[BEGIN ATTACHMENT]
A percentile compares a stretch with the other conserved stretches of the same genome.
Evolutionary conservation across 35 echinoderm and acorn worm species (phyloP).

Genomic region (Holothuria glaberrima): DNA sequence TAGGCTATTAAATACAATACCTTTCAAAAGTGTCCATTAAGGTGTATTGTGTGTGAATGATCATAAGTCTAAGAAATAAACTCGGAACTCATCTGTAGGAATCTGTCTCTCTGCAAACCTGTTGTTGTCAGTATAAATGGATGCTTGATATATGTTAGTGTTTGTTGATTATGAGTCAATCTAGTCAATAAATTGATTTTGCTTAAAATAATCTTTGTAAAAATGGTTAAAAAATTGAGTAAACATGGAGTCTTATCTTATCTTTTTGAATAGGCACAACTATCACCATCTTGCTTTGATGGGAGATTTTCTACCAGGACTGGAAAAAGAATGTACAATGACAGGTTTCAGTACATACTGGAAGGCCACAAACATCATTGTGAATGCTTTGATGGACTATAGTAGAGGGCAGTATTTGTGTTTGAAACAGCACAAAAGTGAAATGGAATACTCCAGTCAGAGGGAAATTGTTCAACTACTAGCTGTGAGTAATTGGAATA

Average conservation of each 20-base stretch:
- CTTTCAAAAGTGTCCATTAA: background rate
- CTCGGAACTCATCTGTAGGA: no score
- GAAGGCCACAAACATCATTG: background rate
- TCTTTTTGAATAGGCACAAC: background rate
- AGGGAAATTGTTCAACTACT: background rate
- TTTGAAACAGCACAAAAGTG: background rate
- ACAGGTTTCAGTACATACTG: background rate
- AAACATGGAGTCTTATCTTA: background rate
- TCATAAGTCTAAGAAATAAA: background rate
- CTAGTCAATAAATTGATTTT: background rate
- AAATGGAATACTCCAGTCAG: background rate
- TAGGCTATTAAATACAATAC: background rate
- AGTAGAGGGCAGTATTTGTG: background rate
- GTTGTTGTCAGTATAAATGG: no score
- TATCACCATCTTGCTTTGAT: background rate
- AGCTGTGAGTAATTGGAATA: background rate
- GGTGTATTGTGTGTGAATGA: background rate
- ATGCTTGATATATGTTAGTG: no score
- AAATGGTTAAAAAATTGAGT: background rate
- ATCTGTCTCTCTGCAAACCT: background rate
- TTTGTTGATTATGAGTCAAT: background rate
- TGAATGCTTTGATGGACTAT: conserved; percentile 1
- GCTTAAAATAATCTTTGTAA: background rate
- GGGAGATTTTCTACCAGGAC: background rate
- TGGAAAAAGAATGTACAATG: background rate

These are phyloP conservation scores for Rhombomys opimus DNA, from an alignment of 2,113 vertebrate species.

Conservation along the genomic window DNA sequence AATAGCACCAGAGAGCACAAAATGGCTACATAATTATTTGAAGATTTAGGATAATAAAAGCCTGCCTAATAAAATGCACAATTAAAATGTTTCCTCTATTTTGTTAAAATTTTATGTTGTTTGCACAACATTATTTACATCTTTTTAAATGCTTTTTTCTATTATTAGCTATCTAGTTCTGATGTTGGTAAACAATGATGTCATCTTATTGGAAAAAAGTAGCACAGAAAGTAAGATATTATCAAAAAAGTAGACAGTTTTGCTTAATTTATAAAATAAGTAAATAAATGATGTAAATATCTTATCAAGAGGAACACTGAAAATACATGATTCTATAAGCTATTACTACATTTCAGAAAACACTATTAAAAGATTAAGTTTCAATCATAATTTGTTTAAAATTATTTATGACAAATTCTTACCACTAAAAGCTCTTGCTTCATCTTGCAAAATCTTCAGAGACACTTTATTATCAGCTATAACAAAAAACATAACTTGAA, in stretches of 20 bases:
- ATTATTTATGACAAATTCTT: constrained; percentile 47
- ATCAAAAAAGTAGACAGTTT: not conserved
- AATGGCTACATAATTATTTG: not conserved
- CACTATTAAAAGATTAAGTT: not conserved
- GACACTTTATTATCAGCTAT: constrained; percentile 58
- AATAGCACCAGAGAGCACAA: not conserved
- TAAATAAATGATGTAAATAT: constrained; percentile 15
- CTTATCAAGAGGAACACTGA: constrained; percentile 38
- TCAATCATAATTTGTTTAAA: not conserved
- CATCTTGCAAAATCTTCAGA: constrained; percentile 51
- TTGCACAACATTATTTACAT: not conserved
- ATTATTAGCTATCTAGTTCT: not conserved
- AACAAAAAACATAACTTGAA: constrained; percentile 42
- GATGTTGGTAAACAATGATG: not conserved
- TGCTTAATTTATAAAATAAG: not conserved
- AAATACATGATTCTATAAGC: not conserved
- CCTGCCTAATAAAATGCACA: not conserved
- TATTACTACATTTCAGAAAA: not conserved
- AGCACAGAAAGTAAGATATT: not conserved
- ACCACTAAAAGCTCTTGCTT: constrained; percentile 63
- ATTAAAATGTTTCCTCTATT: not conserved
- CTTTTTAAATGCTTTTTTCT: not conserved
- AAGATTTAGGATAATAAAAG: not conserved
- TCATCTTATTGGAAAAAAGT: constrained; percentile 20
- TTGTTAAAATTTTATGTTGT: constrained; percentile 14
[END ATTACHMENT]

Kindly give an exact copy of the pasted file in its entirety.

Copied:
A percentile compares a stretch with the other conserved stretches of the same genome.
Evolutionary conservation across 35 echinoderm and acorn worm species (phyloP).

Genomic region (Holothuria glaberrima): DNA sequence TAGGCTATTAAATACAATACCTTTCAAAAGTGTCCATTAAGGTGTATTGTGTGTGAATGATCATAAGTCTAAGAAATAAACTCGGAACTCATCTGTAGGAATCTGTCTCTCTGCAAACCTGTTGTTGTCAGTATAAATGGATGCTTGATATATGTTAGTGTTTGTTGATTATGAGTCAATCTAGTCAATAAATTGATTTTGCTTAAAATAATCTTTGTAAAAATGGTTAAAAAATTGAGTAAACATGGAGTCTTATCTTATCTTTTTGAATAGGCACAACTATCACCATCTTGCTTTGATGGGAGATTTTCTACCAGGACTGGAAAAAGAATGTACAATGACAGGTTTCAGTACATACTGGAAGGCCACAAACATCATTGTGAATGCTTTGATGGACTATAGTAGAGGGCAGTATTTGTGTTTGAAACAGCACAAAAGTGAAATGGAATACTCCAGTCAGAGGGAAATTGTTCAACTACTAGCTGTGAGTAATTGGAATA

Average conservation of each 20-base stretch:
- CTTTCAAAAGTGTCCATTAA: background rate
- CTCGGAACTCATCTGTAGGA: no score
- GAAGGCCACAAACATCATTG: background rate
- TCTTTTTGAATAGGCACAAC: background rate
- AGGGAAATTGTTCAACTACT: background rate
- TTTGAAACAGCACAAAAGTG: background rate
- ACAGGTTTCAGTACATACTG: background rate
- AAACATGGAGTCTTATCTTA: background rate
- TCATAAGTCTAAGAAATAAA: background rate
- CTAGTCAATAAATTGATTTT: background rate
- AAATGGAATACTCCAGTCAG: background rate
- TAGGCTATTAAATACAATAC: background rate
- AGTAGAGGGCAGTATTTGTG: background rate
- GTTGTTGTCAGTATAAATGG: no score
- TATCACCATCTTGCTTTGAT: background rate
- AGCTGTGAGTAATTGGAATA: background rate
- GGTGTATTGTGTGTGAATGA: background rate
- ATGCTTGATATATGTTAGTG: no score
- AAATGGTTAAAAAATTGAGT: background rate
- ATCTGTCTCTCTGCAAACCT: background rate
- TTTGTTGATTATGAGTCAAT: background rate
- TGAATGCTTTGATGGACTAT: conserved; percentile 1
- GCTTAAAATAATCTTTGTAA: background rate
- GGGAGATTTTCTACCAGGAC: background rate
- TGGAAAAAGAATGTACAATG: background rate

These are phyloP conservation scores for Rhombomys opimus DNA, from an alignment of 2,113 vertebrate species.

Conservation along the genomic window DNA sequence AATAGCACCAGAGAGCACAAAATGGCTACATAATTATTTGAAGATTTAGGATAATAAAAGCCTGCCTAATAAAATGCACAATTAAAATGTTTCCTCTATTTTGTTAAAATTTTATGTTGTTTGCACAACATTATTTACATCTTTTTAAATGCTTTTTTCTATTATTAGCTATCTAGTTCTGATGTTGGTAAACAATGATGTCATCTTATTGGAAAAAAGTAGCACAGAAAGTAAGATATTATCAAAAAAGTAGACAGTTTTGCTTAATTTATAAAATAAGTAAATAAATGATGTAAATATCTTATCAAGAGGAACACTGAAAATACATGATTCTATAAGCTATTACTACATTTCAGAAAACACTATTAAAAGATTAAGTTTCAATCATAATTTGTTTAAAATTATTTATGACAAATTCTTACCACTAAAAGCTCTTGCTTCATCTTGCAAAATCTTCAGAGACACTTTATTATCAGCTATAACAAAAAACATAACTTGAA, in stretches of 20 bases:
- ATTATTTATGACAAATTCTT: constrained; percentile 47
- ATCAAAAAAGTAGACAGTTT: not conserved
- AATGGCTACATAATTATTTG: not conserved
- CACTATTAAAAGATTAAGTT: not conserved
- GACACTTTATTATCAGCTAT: constrained; percentile 58
- AATAGCACCAGAGAGCACAA: not conserved
- TAAATAAATGATGTAAATAT: constrained; percentile 15
- CTTATCAAGAGGAACACTGA: constrained; percentile 38
- TCAATCATAATTTGTTTAAA: not conserved
- CATCTTGCAAAATCTTCAGA: constrained; percentile 51
- TTGCACAACATTATTTACAT: not conserved
- ATTATTAGCTATCTAGTTCT: not conserved
- AACAAAAAACATAACTTGAA: constrained; percentile 42
- GATGTTGGTAAACAATGATG: not conserved
- TGCTTAATTTATAAAATAAG: not conserved
- AAATACATGATTCTATAAGC: not conserved
- CCTGCCTAATAAAATGCACA: not conserved
- TATTACTACATTTCAGAAAA: not conserved
- AGCACAGAAAGTAAGATATT: not conserved
- ACCACTAAAAGCTCTTGCTT: constrained; percentile 63
- ATTAAAATGTTTCCTCTATT: not conserved
- CTTTTTAAATGCTTTTTTCT: not conserved
- AAGATTTAGGATAATAAAAG: not conserved
- TCATCTTATTGGAAAAAAGT: constrained; percentile 20
- TTGTTAAAATTTTATGTTGT: constrained; percentile 14